briefing paper
that warned “the global financial community about the significant risk to the climate, people, and investors associated with JBS and its operations.”

How much disclosure is enough?

JBS’s filings with the SEC have touched on many of the potential risks cited by lawmakers and environmentalists, such as the possibility that the deal could threaten forests and enable impropriety by the Batistas.

“The raising of cattle and other livestock is at times associated with deforestation, invasion of indigenous lands and protected areas and other environmental and human rights concerns,” the company said in a 384-page
prospectus for investors
.

“We may not be able to ensure that our raw material suppliers are in compliance with all applicable environmental and labor laws and regulations, which could adversely affect our business, financial condition and results of operations,” JBS said in the July filing. “We could also face increased costs related to defending and resolving legal claims and other litigation related to climate change and the alleged impact of our operations on climate change, which may also impact our image.”

The company also acknowledged the Batistas’ previous involvement in bribery schemes and warned that “no assurance can be given that new and improved policies, practices and personnel will be effective to detect or prevent illicit activities in all cases.”

Those disclosures, however, don’t adequately describe the environmental and shareholder harms that the deal would produce, environmentalists argue.

“You can’t simply observe — in a plain-vanilla way — that raising beef can contribute to deforestation when your company is actively, knowingly, taking illegally deforested beef into its supply chain every day and has been doing so for years and lying about it to the investing public,” said Kevin Galbraith, a securities lawyer representing the group Mighty Earth.

“The idea that they can simply throw into a registration statement that they’re not certain that their policies can effectively control this criminal family” is insufficient or worse, he said. “What they have done here is restructure the company so that the Batistas have even more control.”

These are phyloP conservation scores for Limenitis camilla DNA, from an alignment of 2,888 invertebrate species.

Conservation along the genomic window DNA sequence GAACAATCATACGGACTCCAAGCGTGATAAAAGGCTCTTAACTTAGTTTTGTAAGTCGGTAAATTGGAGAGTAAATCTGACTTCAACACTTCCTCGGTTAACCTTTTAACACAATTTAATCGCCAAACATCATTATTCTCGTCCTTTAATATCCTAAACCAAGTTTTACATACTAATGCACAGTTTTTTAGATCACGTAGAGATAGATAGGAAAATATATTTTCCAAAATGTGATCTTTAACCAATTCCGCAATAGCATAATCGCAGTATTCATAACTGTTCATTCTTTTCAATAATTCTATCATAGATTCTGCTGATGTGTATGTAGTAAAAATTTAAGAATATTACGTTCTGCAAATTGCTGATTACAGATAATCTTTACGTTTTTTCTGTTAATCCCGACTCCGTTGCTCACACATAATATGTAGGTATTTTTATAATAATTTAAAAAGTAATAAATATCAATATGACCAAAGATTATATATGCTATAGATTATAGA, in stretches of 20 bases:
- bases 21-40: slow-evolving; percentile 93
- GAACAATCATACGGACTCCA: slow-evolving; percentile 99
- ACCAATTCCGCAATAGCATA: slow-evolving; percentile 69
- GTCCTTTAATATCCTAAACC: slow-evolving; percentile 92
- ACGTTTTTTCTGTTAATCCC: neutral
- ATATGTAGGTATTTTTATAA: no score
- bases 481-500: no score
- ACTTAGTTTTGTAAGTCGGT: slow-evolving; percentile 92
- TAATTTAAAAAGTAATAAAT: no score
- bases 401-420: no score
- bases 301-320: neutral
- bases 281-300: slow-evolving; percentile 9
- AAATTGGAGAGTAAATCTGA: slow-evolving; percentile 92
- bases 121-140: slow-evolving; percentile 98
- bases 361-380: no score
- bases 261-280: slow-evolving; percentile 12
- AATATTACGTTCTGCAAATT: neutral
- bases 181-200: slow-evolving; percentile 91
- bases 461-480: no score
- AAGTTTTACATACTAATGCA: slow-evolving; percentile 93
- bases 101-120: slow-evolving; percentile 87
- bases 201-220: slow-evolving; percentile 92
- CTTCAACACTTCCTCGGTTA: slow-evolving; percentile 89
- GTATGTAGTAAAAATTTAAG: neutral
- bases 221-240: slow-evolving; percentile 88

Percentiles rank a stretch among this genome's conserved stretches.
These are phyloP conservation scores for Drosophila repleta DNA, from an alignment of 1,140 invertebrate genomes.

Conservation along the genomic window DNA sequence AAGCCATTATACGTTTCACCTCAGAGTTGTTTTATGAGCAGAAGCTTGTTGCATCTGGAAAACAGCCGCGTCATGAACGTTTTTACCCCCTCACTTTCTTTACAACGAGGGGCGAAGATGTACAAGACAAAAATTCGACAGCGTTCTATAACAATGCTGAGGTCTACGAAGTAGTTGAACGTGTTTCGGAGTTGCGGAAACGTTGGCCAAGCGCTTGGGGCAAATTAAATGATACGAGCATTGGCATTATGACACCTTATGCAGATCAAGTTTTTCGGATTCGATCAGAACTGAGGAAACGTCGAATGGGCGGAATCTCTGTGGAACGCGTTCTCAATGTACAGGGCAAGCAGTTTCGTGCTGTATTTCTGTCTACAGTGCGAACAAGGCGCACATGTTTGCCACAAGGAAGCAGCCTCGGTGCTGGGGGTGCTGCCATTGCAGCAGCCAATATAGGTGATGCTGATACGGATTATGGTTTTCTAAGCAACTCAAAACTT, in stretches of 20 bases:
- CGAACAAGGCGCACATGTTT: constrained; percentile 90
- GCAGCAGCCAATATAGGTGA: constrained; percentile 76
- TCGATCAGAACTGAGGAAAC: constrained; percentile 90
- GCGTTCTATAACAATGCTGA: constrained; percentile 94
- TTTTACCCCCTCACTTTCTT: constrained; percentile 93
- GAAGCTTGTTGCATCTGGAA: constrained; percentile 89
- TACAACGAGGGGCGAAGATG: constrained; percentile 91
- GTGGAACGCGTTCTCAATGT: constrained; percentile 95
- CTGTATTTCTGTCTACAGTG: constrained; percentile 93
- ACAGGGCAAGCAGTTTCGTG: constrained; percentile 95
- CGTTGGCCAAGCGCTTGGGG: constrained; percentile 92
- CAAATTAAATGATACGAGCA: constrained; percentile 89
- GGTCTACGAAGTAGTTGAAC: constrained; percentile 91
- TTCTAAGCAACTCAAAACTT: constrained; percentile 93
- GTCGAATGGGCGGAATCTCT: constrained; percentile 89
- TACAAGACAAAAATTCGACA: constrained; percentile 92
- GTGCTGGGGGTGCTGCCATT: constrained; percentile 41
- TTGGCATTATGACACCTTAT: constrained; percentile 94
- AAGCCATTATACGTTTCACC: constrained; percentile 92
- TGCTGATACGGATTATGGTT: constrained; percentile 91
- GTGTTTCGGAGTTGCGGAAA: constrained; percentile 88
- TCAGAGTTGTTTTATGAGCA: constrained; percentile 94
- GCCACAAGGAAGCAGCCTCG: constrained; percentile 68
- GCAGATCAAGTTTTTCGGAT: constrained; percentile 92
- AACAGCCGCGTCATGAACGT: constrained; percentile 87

Wall Street shrugs

So far, the torrent of opposition to the deal has done little to dent investors’ appetite for the meat company. Since JBS announced its U.S. plans, the company’s share price has increased 30 percent as of the close of trading Friday.

If lawmakers are concerned about the JBS deal and the potential for others like it, they could grant the SEC more authority to consider things like a company’s compliance history or the environmental implications of its business plans, said Jill Fisch, a business professor at the University of Pennsylvania Law School.

“Congress has the power to change the scope of the SEC’s mandate,” Fisch said. “But if Congress can’t get the votes to make a statutory change, you don’t really get the SEC to act by having a handful of people sign onto a letter.”

Experts said the best-case scenario for opponents of JBS is that a combination of intense regulatory scrutiny and bad press make the company reconsider its move to attract U.S. investors. There is some precedent for both.

Although the SEC doesn’t have the legal authority to block companies from issuing stock, it can strongly discourage them from doing so. For instance, the now-bankrupt real estate startup WeWork reportedly
abandoned its initial IPO plans
under pressure from the SEC. Regulators are also believed to have successfully pushed back on the rental car company Hertz in 2021 when it
moved to issue new shares while in bankruptcy
in order to cash in on the interest of so-called meme-stock investors.

Negative headlines can help derail IPO plans as well. In 2016, JBS considered listing in the U.S., where it derives most of its profits. But the company abandoned the deal after reports
linked the firm to a series of corruption and food safety scandals
in Brazil, weakening demand for its new shares.

Environmentalists rejected the notion that they’re asking the Biden administration to take an unprecedented step, though they acknowledged that JBS is an exceptional case that could warrant new interpretations of regulatory power.

If the agency were to go further than it has in the past and seek to block JBS’s listing, “then that’s entirely justified by the fact that this, in fact, is one of the worst companies in the world,” said Mighty Earth’s Galbraith. “A fair resolution here treats them for who they are, not for who some prior company may have been.”

A version of this report first ran in E&E News’ Climatewire. Get access to more comprehensive and in-depth reporting on the energy transition, natural resources, climate change and more in E&E News.